Remember when I told you how much my kids and I loved to go on adventures when they were little? And then I told you about the life lesson I learned on one of those adventures to the butterfly house? If you don’t, go back and read last week’s blog to catch up and then come on back here. Well, on another day, on another adventure, in another area of The St. Louis Zoo, another life lesson was learned. We were in the children’s zoo this time. It was one of our favorite places to spend a warm day. The kids could run in the water sprinklers, play on the playground, pet baby animals, and even slide down a slide next to an otter! This particular day, I sat down on a bench with Griffin who was still too young to walk and we watched the older boys play just a few feet away. They had settled in building castles in the sandbox. Griffin began to cry; my cue to feed him, and I looked away for just a moment as I got him situated. (The boys were perfectly safe, btw. We were in a relatively enclosed area and I was close to them.) It was only a quick moment but when I looked back up Spencer was running over to me, dirty, sandy tears streaming down his little cheeks. I knelt down to comfort him and figure out what happened. He was hysterical because he had sand in both his eyes and you know how much it hurts to get something foreign in your eye! My dearest friend LaRene, who was with us along with her 2 boys hurried over with a bottle of water to help wash his eyes out. It was a bit of a chaotic scene.
I had no idea what had happened. All I knew was that Spencer was hurt.
In the middle of the mess, a woman came over to me visibly irritated. She stood over me with her son who appeared to be slightly older than mine standing right beside her, and she demanded that I “force” Spencer to apologize to her son. She said that Spencer had thrown sand at him and she was not leaving until I made him say he was sorry. I was so confused. Her son was standing next to her cool as a cucumber but mine was lying on the ground crying and writhing in pain. So as calmly as I could, I said, “I’m sorry but I can’t do that right now. I have no idea what happened and I need to take care of his eyes.” I assured her that when he was calm and I knew his eyes were okay, I would find out what happened and get back to her. She sarcastically shouted, “Well, you’re a great mom!” She said that it was ridiculous and that I was raising a brat. I was embarrassed…I was hurt…I was scared my son would have damage in his eyes…I was confused and anxious…you know, all the things. Eventually we got all the sand out of Spencer’s eyes, and I sat down on the bench with him to talk about what had happened. He told me that the other boy kept throwing sand at him and then eventually poured an entire bucket full of sand over his head, which had resulted in him getting all the sand in his eyes. I asked Spencer if he had thrown sand at the other boy too. He had. He said he didn’t at first but when the other boy wouldn’t stop, he threw it back at him and that’s when he dumped the whole bucket of sand over Spencer’s head. I took a deep breath. This was one of those parenting moments. It was a teachable moment that I was not going to enjoy but that I could not let pass by. After we had talked through what had happened I took him over to apologize to the other boy. I told the other mother that I had spoken with Spencer and that he had participated in the conflict with her son and that he wanted to apologize.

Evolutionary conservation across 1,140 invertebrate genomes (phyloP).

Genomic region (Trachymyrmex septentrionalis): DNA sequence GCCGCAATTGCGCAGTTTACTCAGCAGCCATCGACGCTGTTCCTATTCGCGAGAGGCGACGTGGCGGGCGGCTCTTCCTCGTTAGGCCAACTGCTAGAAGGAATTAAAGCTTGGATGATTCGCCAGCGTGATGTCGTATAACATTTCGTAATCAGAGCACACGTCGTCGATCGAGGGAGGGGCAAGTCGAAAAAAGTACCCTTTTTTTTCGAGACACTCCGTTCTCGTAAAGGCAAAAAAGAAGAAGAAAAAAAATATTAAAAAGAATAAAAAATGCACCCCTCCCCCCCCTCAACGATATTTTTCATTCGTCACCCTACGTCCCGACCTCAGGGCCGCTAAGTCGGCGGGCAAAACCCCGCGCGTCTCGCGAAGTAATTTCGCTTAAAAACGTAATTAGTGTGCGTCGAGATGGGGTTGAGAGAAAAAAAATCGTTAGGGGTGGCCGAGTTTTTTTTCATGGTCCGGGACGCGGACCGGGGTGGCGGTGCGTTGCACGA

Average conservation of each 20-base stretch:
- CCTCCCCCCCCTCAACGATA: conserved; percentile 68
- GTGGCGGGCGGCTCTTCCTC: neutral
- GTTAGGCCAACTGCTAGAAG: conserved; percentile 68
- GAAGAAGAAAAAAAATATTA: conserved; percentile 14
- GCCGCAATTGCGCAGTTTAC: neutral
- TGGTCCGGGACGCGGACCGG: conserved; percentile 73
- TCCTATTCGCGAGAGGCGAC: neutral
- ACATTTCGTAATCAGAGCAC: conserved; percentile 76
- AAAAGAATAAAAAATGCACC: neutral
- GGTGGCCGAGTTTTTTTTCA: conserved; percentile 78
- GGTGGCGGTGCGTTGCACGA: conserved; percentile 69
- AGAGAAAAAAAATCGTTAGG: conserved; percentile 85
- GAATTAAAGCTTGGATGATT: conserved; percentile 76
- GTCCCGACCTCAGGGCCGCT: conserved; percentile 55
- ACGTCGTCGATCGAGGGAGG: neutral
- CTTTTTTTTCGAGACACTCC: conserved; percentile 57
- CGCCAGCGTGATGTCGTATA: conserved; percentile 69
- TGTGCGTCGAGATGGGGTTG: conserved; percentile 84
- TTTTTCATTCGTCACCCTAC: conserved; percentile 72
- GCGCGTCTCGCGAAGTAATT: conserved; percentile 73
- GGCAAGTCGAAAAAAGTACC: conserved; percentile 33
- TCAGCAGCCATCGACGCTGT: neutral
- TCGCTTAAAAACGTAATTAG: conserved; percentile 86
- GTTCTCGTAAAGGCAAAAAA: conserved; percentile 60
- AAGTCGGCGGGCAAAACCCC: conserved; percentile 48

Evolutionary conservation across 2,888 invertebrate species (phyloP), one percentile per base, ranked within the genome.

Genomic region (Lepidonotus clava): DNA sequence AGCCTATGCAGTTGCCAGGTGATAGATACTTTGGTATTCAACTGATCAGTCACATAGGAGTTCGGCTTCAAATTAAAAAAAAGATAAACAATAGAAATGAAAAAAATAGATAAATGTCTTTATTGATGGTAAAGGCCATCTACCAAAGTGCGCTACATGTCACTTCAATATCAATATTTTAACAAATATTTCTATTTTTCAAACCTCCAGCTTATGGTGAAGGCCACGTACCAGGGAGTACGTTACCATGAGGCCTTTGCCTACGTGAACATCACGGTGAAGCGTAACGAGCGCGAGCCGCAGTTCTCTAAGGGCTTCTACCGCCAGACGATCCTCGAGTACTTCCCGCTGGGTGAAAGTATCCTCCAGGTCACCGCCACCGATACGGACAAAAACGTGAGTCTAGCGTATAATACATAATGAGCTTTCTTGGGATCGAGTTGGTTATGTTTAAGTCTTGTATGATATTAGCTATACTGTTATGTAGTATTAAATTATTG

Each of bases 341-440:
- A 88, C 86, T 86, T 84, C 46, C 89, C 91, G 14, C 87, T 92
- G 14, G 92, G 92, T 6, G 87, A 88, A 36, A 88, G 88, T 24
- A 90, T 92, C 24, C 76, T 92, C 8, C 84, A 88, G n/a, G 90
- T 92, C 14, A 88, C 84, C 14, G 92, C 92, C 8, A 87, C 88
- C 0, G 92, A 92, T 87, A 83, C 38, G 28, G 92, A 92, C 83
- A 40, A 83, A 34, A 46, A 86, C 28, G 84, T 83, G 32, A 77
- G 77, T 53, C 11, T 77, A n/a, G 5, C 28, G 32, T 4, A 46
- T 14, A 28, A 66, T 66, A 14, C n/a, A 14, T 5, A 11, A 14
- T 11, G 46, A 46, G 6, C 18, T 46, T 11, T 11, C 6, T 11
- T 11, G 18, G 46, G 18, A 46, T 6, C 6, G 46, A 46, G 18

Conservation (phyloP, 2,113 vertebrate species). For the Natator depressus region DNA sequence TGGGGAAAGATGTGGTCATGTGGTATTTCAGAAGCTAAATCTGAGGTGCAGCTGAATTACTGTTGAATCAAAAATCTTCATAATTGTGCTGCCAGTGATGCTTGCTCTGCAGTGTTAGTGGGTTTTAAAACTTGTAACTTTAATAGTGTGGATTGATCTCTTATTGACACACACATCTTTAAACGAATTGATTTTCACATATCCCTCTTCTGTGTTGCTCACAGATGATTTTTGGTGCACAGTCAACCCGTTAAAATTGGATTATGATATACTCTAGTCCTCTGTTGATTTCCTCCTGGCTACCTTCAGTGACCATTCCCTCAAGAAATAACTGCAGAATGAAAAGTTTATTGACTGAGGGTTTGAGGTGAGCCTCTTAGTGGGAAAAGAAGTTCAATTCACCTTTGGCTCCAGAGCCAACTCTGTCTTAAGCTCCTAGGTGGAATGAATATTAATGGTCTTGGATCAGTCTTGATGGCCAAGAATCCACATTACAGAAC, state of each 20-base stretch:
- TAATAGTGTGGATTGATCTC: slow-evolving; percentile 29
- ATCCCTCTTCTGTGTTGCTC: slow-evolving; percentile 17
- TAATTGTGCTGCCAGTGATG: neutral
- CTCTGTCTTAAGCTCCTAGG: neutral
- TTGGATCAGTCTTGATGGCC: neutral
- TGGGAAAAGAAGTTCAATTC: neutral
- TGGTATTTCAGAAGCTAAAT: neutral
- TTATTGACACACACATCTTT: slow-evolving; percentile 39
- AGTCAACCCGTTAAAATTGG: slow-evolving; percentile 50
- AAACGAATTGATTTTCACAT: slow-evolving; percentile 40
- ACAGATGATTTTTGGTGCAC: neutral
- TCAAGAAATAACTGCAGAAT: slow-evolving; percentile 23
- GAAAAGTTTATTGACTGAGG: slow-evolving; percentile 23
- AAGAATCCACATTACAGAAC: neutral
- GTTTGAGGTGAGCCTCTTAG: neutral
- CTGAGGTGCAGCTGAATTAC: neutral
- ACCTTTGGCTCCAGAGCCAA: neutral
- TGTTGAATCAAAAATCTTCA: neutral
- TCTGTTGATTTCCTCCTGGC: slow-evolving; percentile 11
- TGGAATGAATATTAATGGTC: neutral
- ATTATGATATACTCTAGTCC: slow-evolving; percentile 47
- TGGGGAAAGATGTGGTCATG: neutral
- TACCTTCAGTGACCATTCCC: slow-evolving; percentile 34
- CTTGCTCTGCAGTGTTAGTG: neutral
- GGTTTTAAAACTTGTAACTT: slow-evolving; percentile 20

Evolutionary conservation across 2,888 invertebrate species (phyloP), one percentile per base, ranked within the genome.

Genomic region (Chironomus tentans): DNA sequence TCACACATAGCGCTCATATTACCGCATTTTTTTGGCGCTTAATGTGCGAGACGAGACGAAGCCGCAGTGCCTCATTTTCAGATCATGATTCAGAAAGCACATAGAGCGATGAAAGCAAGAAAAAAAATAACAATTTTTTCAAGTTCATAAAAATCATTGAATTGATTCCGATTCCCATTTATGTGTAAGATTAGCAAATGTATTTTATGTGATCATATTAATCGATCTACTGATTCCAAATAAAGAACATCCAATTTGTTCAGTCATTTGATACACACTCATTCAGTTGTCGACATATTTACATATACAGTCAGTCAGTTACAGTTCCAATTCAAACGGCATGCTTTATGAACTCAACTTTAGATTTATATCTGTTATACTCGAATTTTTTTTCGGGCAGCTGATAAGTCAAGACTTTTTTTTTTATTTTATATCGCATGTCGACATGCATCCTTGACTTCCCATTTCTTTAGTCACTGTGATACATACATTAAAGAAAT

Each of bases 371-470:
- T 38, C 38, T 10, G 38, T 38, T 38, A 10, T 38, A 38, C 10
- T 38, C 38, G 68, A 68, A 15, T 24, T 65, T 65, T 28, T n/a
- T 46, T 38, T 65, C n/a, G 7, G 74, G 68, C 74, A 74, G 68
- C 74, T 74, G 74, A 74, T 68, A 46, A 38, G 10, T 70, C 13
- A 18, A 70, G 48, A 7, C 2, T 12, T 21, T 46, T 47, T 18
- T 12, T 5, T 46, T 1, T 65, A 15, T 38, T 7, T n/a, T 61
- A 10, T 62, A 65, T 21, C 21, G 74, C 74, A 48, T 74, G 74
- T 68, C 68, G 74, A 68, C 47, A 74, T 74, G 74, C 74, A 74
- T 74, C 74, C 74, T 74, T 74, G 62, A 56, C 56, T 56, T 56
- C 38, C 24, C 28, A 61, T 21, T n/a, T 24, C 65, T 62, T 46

She refused and told me it was too late for an apology, and she turned her back on me.
Now, I’m not trying to call another mom out. I’m sure she was doing the best she could in that moment…maybe she was having a bad day…maybe she was walking through something earth shattering…maybe her heart was broken from something completely unrelated…I don’t know. I do know I’ve certainly gotten these types of things wrong myself; over and over actually. I bet you have stories of times in your life when someone criticized you or got upset with you or demanded an apology for something you did that they themselves had done a thousand times before. I’m sure you have stories if you really gave it some honest reflection where the shoe was on the other foot too. My experience isn’t unique to me or the other mother or you. We don’t live in isolation. We live in community with other people and when we live in community with other people, we are going to bump into them from time to time. We’re going to make mistakes. It’s human nature. But then so is the desire to be with other people. It’s a both and situation. We were created to be in community. It is not good for us to be alone. We need to be experiencing life right alongside and among other people. People want to be known and seen and loved and cared for well by other people. I do. You do. I’d bet the farm the other mom from my story does. So how do we do that? How do we live in community well?